Studying Wine Tourism in the Temecula Valley
On any given weekend in the nearby Temecula Valley, stretch limos full of lively bachelorette parties and busses brimming with winery tasting room goers motor down Rancho California Road, the main drag of the region marketed as “Southern California’s Wine Country,” looking for fun and an authentic rural experience.
Tourism for the Temecula Valley represents $650 million a year, with wines and vines claiming a good portion of that business as perhaps 500,000 people visit the area’s 40-plus wineries. For some, this is not enough. Riverside County Supervisor Jeff Stone has crafted a Wine Country Community Plan that would pave the way to expand to over 100 wineries in the next few years. For others, this is too much. Residents complain about the noise coming from the jazz concerts and weddings, while environmentalists wonder where the water will flow from for new wineries, hotels, and spas. Purists worry about the quality of the wine suffering, stunting the development of a notable “Temecula terroir.”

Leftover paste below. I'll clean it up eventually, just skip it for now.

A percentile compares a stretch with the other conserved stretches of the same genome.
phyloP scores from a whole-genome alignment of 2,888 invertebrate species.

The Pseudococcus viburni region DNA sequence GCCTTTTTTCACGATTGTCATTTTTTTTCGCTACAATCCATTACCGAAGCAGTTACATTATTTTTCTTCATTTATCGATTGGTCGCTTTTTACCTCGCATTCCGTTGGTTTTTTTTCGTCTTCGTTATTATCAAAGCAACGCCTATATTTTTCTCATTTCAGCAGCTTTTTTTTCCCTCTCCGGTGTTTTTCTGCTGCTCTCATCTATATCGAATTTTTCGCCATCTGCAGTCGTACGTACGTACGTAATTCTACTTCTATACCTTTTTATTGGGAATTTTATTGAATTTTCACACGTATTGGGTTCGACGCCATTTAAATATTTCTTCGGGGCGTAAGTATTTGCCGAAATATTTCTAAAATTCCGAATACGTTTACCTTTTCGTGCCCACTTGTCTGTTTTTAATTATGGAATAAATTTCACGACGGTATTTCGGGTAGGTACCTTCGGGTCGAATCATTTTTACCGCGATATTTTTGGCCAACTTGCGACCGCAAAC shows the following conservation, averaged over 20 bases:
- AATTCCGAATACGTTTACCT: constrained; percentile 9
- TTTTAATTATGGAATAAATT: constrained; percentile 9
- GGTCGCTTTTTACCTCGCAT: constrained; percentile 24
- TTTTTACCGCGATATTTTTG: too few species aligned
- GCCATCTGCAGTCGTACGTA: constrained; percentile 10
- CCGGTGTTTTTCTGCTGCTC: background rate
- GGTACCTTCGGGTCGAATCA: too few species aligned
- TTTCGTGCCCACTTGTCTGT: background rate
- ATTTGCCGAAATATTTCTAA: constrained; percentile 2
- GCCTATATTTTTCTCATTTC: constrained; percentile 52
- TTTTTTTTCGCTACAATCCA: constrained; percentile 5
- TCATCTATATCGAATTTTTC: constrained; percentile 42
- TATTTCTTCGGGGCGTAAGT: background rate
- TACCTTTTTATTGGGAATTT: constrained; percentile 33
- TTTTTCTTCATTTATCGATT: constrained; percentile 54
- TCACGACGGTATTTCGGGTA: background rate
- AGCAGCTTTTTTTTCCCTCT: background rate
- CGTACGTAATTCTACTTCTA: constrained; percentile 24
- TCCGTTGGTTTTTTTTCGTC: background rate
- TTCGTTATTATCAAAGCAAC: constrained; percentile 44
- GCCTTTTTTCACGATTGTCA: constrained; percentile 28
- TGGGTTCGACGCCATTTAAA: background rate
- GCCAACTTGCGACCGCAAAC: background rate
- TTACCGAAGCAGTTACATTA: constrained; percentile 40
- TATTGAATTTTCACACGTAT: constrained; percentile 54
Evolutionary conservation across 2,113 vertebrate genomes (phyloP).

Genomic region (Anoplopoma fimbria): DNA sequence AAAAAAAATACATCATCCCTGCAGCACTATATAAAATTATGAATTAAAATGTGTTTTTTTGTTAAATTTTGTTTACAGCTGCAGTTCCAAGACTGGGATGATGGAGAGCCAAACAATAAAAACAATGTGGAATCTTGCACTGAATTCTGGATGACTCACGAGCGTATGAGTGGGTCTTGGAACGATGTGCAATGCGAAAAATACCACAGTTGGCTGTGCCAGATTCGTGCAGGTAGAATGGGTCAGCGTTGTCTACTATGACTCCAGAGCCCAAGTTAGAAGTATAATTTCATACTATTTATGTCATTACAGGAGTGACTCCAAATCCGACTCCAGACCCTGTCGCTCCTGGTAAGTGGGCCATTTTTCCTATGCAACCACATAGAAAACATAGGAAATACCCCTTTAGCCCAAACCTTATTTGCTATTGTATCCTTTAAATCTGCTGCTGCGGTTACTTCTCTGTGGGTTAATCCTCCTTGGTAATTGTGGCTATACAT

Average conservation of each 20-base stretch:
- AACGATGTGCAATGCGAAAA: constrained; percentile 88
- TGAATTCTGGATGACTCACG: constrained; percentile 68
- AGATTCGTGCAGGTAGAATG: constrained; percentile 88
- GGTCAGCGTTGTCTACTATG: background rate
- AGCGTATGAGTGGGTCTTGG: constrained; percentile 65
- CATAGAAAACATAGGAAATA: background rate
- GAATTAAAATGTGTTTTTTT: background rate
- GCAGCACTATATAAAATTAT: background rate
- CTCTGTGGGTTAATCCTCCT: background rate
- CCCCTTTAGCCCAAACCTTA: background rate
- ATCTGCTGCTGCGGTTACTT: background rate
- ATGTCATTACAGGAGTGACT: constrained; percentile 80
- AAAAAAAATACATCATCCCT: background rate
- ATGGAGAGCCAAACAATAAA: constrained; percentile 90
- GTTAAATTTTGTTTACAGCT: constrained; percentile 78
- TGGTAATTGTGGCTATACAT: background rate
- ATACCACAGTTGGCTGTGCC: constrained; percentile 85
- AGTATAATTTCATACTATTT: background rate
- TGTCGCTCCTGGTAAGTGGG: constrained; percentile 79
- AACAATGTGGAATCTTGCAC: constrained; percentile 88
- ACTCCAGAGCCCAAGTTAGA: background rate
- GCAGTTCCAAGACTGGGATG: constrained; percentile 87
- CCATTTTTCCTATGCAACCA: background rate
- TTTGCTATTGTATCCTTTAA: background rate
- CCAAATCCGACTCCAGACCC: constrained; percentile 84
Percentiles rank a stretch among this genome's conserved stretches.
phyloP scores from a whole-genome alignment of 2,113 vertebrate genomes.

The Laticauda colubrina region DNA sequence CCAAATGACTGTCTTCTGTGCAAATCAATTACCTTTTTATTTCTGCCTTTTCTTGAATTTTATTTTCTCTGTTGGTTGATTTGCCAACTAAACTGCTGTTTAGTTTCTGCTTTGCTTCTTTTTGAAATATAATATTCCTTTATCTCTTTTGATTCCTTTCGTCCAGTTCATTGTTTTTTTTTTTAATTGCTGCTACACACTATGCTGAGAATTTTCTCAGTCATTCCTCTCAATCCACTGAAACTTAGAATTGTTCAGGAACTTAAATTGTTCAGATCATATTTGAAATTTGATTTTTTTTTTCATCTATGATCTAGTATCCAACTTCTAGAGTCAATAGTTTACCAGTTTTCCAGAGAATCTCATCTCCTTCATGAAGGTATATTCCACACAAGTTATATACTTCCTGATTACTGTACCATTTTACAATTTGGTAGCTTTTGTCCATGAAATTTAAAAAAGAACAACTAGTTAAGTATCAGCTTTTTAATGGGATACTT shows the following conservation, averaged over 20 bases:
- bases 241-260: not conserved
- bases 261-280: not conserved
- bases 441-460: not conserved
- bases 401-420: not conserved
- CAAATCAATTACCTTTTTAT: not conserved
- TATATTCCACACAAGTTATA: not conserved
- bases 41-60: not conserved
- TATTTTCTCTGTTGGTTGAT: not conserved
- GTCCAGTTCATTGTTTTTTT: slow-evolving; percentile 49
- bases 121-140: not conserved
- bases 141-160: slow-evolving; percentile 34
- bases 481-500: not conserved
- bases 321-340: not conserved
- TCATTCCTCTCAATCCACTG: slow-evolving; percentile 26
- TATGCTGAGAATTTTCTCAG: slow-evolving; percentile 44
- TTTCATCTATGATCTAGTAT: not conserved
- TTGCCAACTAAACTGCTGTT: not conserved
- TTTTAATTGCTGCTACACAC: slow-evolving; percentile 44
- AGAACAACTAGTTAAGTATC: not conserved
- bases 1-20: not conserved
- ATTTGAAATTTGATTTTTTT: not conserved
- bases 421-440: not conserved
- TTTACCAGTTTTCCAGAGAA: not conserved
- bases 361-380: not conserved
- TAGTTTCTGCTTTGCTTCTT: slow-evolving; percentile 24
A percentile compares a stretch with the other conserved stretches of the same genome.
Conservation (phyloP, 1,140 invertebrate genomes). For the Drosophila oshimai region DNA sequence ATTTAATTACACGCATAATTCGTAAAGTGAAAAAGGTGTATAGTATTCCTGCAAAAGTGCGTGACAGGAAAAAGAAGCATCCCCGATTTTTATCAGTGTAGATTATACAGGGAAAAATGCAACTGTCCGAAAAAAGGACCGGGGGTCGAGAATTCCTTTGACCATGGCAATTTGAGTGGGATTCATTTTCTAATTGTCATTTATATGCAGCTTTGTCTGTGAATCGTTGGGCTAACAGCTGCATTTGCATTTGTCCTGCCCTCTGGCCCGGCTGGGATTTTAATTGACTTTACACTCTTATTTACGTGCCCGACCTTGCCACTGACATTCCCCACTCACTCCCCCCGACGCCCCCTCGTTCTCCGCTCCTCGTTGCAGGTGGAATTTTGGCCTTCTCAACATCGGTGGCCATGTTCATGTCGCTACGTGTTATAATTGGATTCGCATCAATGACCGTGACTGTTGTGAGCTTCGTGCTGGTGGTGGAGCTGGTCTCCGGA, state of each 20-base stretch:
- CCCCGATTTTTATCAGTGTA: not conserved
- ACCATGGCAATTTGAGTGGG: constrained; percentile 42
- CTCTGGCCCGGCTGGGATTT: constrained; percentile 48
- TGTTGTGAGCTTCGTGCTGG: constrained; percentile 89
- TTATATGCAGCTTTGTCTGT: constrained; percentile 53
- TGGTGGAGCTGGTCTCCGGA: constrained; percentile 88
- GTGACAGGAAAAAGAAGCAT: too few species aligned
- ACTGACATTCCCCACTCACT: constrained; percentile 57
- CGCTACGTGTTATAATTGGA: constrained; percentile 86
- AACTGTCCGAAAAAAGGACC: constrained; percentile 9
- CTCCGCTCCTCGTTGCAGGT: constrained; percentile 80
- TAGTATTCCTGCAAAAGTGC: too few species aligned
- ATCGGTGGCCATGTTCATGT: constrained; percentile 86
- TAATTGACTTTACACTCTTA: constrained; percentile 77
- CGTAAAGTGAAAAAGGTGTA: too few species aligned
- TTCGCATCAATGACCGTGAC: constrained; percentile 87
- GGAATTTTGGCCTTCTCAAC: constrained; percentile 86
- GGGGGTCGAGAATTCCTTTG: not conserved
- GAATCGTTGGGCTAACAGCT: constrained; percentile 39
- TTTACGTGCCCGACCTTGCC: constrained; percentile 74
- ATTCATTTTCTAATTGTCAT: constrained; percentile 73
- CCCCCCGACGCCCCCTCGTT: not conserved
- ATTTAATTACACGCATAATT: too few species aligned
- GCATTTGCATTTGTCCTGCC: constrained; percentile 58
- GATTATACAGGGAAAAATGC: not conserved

Temecula Valley is at a crossroads. This, to me, was the perfect time to launch a research study. I am an anthropologist, a specialist in human behavior. Since 2010, I have been doing interviews of officials and winemakers, tourists and viticulturalists, and picking grapes with migrant farm workers. Last year, the National Science Foundation funded my research and that of my graduate students for the next three years. I feel strongly that what we see today can only be understood in the context of southern California’s long and illustrious wine history.
Recently, I conducted archival research in Cal Poly Pomona’s wine archives, and I was able to interview members of three pioneering winegrowing families in the historic Ontario – Rancho Cucamonga area: Gino L. Filippi, Donald Galleano, and Paul Hofer III. Learning vintage history from the history-makers themselves was as instructive as it was thrilling.